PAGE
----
Kauai Gay Travel Resources

Ten Great Fall Beach Towns

Author: , September 9th, 2013

Beach ChairsA glorious hush falls over the country’s favorite beach towns in autumn. Crowds disappear and locals exhale. While the water’s still warm and the weather’s still mild, scoop up a cheap oceanfront cottage rental and enjoy the golden moments of the season. Here are 10 iconic U.S. beach towns where you can pedal along quiet boardwalks, kayak among fall colors, and score excellent post-Labor Day deals.

Newport, Rhode Island

A quiet post-Labor Day calm envelops Newport after the families that crowd Easton’s Beach return to the daily grind and couples arrive in town for romantic New England getaways. Just above the beach, you can walk hand-in-hand along the 3.5-mile Cliff Walk, where opulent mansions are set among mature trees turning brilliant shades. It’s not uncommon to see a cruise ship in the harbor this time of year, since Newport is a popular leaf-peeping stopover en route to Nova Scotia or Quebec. Vineyards and pastures are part of the stunning coastal landscape, and you’ll find plenty of farmers’ markets, you-pick berry farms, and venues for wine tasting. In fall, there’s hardly ever a wait for a fantastic table downtown, even in the most popular restaurants.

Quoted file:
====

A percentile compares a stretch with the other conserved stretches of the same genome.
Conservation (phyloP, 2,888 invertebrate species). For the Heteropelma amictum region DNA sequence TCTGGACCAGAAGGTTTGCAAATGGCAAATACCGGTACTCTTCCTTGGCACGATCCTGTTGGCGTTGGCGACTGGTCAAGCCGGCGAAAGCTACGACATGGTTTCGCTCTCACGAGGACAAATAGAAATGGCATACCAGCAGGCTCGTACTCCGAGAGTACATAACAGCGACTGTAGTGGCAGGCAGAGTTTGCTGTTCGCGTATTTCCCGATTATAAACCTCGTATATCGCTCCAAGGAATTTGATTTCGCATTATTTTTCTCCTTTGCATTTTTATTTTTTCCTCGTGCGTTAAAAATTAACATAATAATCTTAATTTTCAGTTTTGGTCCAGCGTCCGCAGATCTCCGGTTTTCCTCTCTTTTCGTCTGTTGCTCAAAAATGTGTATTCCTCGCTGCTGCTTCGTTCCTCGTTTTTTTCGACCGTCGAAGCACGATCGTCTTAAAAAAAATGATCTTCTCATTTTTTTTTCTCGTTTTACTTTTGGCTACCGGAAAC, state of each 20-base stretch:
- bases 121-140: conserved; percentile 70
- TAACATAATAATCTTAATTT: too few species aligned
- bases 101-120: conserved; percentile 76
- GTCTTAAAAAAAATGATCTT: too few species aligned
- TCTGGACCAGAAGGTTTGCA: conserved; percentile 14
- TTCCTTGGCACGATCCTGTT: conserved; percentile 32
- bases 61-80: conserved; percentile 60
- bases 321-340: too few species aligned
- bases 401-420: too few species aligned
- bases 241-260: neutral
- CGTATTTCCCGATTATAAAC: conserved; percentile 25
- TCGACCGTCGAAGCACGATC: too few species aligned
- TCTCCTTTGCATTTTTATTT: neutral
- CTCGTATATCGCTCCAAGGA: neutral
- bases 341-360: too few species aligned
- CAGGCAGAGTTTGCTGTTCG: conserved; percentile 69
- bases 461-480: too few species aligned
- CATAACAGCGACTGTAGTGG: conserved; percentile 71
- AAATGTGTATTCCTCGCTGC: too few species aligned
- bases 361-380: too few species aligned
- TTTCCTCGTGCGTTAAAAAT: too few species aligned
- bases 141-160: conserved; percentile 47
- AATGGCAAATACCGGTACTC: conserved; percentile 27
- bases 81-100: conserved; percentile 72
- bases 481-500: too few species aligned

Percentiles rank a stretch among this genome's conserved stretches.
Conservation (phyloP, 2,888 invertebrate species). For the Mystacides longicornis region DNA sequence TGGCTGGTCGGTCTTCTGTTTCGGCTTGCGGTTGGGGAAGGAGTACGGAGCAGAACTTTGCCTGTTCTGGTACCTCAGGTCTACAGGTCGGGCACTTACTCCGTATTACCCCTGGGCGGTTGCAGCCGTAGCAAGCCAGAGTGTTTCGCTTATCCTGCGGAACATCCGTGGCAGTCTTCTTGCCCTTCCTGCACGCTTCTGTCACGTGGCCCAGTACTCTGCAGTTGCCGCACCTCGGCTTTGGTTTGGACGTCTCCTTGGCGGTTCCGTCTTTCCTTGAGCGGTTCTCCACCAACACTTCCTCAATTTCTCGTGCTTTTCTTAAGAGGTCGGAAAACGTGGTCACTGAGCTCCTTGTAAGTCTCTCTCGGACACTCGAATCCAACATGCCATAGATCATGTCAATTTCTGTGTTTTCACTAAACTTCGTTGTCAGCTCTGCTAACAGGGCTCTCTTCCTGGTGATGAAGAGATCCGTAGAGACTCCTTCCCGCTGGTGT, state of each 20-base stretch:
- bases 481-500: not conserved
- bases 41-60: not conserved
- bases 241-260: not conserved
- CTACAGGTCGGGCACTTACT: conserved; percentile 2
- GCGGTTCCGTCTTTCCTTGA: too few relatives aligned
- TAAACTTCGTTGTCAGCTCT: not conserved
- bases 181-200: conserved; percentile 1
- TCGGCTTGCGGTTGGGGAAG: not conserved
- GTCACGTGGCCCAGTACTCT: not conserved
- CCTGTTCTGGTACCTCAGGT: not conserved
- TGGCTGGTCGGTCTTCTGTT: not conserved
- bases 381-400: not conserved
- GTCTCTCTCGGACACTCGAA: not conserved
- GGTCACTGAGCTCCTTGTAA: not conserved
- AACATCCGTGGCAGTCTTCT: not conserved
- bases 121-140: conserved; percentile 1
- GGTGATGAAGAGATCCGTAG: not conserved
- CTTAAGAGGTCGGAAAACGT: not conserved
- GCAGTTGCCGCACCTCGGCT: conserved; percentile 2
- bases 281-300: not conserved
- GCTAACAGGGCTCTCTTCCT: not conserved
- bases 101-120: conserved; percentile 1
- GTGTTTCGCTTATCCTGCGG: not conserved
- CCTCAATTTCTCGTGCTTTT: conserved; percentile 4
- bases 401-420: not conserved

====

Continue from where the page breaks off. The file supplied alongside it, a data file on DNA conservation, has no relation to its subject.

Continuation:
Authored By Bob Brenzing- See the Full Story at WZZM 13